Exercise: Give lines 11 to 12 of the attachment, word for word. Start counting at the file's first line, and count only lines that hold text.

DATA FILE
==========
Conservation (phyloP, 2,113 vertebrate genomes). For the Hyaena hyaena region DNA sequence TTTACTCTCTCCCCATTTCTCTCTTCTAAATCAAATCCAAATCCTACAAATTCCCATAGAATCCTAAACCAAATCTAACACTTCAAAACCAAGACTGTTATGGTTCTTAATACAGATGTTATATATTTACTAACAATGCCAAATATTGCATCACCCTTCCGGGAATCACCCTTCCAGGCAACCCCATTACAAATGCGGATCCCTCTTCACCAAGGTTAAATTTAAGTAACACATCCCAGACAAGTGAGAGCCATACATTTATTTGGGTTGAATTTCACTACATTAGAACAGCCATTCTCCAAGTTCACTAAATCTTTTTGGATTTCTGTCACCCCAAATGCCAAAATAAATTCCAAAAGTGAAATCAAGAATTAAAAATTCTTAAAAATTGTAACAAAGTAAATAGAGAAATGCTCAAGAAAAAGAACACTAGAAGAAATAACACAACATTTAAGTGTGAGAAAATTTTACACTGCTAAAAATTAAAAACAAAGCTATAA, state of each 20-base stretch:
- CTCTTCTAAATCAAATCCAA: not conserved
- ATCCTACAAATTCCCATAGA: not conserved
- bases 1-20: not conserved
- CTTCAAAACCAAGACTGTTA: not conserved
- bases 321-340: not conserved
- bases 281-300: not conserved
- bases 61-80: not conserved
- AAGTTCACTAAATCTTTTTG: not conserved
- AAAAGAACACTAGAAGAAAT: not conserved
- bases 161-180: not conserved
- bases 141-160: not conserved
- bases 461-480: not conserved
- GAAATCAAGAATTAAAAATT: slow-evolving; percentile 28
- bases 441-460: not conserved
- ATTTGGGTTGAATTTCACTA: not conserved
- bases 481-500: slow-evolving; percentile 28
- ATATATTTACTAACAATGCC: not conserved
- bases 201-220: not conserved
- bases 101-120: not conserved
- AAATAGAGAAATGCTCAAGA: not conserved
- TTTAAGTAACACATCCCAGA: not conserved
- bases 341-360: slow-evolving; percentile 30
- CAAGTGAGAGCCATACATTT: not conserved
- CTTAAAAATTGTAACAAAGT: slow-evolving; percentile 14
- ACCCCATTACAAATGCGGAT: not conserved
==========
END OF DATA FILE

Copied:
- bases 161-180: not conserved
- bases 141-160: not conserved